Wilhelmina has a hundred identities.
She is a princess. When the Indigo Kingdom conquered her homeland, Wilhelmina and other orphaned children of nobility were taken to Skyvale, the Indigo Kingdom’s capital. Ten years later, they are the Ospreys, experts at stealth and theft. With them, Wilhelmina means to take back her throne.
She is a spy. Wil and her best friend, Melanie, infiltrate Skyvale Palace to study their foes. They assume the identities of nobles from a wraith-fallen kingdom, but enemies fill the palace, and Melanie’s behavior grows suspicious. With Osprey missions becoming increasingly dangerous and their leader more unstable, Wil can’t trust anyone.
She is a threat. Wraith is the toxic by-product of magic, and for a century using magic has been forbidden. Still the wraith pours across the continent, reshaping the land and animals into fresh horrors. Soon it will reach the Indigo Kingdom. Wilhelmina’s magic might be the key to stopping the wraith, but if the vigilante Black Knife discovers Wil’s magic, she will vanish like all the others.
Jodi Meadows introduces a vivid new fantasy full of intrigue, romance, dangerous magic, and one girl’s battle to reclaim her place in the world.
To say The Orphan Queen was a very different reading experience for me is an understatement. I’m the person who gets attached to books and just falls in love with them. You might notice my ratings tend to lead towards the high side no matter how much I might or might not love the book. Because I love reading so much that I can see good things in every book I read. I fall in love with characters and worlds so I wind up giving huge ratings even when I know deep down I probably shouldn’t.
With The Orphan Queen I didn’t have that instant connection to Wil or Tobiah or, well, anyone. I was loving the book, the world, the writing. But I wasn’t connecting to this series so it was a solid three star book, which was huge for me to say. But as I read the plot deepened and I found myself pushing it up to four stars, then four point five, and by the time I ended I realized it was nearly 2 AM and I promised I’d only read a chapter before bed and I was just sitting in my bed with my cat on my lap and I was just in shocked by how great that book was.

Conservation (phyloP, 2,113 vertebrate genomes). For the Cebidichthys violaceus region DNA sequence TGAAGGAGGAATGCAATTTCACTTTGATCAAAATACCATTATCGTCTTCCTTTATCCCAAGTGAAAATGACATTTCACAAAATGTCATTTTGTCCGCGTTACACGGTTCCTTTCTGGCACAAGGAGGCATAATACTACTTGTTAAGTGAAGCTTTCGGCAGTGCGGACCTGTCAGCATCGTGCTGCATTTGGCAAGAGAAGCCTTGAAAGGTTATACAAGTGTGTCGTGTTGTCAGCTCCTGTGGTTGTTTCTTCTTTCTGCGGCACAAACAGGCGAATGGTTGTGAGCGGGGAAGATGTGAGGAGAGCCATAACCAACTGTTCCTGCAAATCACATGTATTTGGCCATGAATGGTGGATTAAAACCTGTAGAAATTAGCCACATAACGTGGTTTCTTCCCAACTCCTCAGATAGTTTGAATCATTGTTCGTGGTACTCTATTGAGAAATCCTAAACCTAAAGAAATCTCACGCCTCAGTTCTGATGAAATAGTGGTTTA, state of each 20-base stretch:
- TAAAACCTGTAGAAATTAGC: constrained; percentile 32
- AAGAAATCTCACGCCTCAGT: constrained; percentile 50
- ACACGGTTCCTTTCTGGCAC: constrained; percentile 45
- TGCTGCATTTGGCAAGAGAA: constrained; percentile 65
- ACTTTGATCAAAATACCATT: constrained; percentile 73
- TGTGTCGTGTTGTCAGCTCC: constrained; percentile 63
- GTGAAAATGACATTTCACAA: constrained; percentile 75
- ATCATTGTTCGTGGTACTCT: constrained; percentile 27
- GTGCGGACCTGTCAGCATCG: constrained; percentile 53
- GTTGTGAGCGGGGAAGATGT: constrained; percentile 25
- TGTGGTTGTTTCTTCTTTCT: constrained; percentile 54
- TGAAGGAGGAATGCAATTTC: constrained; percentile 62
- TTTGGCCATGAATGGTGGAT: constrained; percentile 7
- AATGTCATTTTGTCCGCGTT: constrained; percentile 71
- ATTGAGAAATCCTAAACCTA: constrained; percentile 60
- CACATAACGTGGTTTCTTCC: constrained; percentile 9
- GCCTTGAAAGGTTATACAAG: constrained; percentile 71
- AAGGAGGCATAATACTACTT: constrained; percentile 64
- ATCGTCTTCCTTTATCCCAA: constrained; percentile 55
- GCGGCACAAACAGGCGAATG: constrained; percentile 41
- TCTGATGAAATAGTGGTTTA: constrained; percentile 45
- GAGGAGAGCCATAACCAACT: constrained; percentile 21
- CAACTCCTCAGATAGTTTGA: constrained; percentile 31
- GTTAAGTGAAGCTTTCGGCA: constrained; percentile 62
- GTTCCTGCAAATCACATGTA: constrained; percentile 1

I don’t know when I fell so deeply in love with these characters but somewhere in this book it went from “C’mon Wil, get over it, let’s go,” to “Get your hands of my precious princess.” Don’t ask me when it happened I don’t even know. That is what really wound up making me give this book five stars.
Predictability. I’m not sure if this is why I didn’t fall in love instantly or not, but from like chapter two I knew so much. I knew the vigilante’s identity, I knew who she was going to fall in love with. I knew exactly how things were going to play out. I didn’t know how Meadows would wind up playing the pieces she’d started with on the board, but I knew they were there.
Holy Info Dump Batman! The first twenty pages or so of this book had such insane amounts of info dump that it nearly hurt my head. The way that it was worked into the story wasn’t flawless, either. It came across as an info dump rather than people talking. It was useful information, sure, but I wound up forgetting half of it because I didn’t understand the world well enough to be able to use this new information in any real way. I mostly wound up learning about the world the old fashioned way, which is to say over time through the book.
As I mentioned the predictability before, I feel I should mention it again, I knew exactly who people were and so on and so forth, and yet when that reveal happened there was an emotional punch to the gut. It shouldn’t have been, honestly when I read books that I’ve figured out in two seconds there’s more of a sense of relief that it’s finally out there and I can just move forward with the story. However, this time that emotional gut wrenching feeling was there and I was so pleasantly happy that it was.
The characters never met me half way, never changed into something that I could fall in love with. Instead, through writing Meadows made me take those steps to her characters, made me meet them all the way and fall in love anyway, without me ever realizing she was doing it. That was masterful, to say the least.
I haven’t spoken on world building yet, but you all know how I feel about worlds, The Orphan Queen had a different world, which I loved. The wraith makes a very interesting sentient and yet not villain, and I’m super excited to see how the heck we’re gonna beat this thing.
I can’t help but say yes, you should. Be prepared to slog through the first little bit, but overall the book is really, really worth it. I was amazed at just how much I loved this book and just how badly I want The Mirror King.